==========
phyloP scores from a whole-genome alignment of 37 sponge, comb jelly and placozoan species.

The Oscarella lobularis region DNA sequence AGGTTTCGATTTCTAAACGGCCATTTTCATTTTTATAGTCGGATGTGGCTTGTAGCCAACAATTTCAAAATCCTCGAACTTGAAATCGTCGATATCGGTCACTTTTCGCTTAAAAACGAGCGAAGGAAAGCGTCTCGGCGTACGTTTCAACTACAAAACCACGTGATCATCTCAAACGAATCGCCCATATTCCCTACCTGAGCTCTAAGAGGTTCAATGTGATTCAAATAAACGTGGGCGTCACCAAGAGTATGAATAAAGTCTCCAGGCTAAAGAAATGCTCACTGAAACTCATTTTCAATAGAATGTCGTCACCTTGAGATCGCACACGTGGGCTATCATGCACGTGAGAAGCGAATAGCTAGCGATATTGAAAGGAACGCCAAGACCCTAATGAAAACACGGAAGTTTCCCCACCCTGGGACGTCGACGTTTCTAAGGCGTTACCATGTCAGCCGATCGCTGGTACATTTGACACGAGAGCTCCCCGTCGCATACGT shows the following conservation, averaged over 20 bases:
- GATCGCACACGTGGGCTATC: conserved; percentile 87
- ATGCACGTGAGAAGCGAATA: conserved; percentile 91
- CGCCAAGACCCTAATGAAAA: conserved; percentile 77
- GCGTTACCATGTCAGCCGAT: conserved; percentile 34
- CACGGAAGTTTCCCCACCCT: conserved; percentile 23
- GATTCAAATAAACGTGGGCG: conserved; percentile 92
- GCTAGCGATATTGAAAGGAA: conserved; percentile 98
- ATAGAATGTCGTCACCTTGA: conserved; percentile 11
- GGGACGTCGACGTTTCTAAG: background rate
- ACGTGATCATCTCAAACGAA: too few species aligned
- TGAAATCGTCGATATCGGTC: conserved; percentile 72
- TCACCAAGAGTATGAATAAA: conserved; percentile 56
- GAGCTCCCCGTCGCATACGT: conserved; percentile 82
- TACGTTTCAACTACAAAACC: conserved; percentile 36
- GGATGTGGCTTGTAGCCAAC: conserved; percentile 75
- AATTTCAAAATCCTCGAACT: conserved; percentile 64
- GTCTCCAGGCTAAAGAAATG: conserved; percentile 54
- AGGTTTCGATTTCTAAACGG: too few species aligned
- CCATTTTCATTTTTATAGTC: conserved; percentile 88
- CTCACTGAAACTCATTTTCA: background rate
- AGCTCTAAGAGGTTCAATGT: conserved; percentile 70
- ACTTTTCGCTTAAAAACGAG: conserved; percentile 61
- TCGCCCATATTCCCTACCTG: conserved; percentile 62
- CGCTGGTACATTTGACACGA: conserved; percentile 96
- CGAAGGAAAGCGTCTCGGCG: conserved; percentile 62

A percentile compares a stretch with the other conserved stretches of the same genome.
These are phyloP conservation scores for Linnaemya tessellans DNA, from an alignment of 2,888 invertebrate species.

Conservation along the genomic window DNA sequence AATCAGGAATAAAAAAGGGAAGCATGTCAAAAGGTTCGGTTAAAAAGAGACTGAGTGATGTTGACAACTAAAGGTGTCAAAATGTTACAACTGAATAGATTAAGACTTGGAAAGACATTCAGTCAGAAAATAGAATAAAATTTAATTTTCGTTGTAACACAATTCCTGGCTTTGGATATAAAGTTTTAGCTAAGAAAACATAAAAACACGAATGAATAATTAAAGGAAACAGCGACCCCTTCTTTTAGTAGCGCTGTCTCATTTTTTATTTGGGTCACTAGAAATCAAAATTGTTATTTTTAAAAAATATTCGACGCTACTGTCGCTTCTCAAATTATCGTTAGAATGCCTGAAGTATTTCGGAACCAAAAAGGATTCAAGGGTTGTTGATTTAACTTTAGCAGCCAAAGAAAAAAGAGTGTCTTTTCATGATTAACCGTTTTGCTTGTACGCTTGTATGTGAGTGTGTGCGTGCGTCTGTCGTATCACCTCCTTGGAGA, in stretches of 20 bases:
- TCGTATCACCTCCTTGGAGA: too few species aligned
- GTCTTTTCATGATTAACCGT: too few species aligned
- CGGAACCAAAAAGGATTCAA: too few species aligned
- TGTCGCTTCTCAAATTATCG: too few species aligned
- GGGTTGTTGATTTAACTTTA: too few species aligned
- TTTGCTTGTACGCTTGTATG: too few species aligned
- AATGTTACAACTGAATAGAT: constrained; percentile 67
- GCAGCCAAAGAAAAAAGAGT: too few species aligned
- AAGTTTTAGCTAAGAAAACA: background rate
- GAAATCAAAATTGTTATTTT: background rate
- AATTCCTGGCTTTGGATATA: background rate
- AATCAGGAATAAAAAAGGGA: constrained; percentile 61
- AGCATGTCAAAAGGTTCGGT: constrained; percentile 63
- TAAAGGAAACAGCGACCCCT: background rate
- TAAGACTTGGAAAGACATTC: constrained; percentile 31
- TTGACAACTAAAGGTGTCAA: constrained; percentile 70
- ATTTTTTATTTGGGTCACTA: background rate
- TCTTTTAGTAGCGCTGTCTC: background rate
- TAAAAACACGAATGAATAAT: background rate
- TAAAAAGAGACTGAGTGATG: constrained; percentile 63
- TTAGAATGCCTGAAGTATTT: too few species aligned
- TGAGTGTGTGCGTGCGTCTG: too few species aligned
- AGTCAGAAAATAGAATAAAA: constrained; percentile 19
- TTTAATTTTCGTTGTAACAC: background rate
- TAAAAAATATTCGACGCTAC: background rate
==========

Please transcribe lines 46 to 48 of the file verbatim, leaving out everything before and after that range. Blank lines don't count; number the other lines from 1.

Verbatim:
- TTGACAACTAAAGGTGTCAA: constrained; percentile 70
- ATTTTTTATTTGGGTCACTA: background rate
- TCTTTTAGTAGCGCTGTCTC: background rate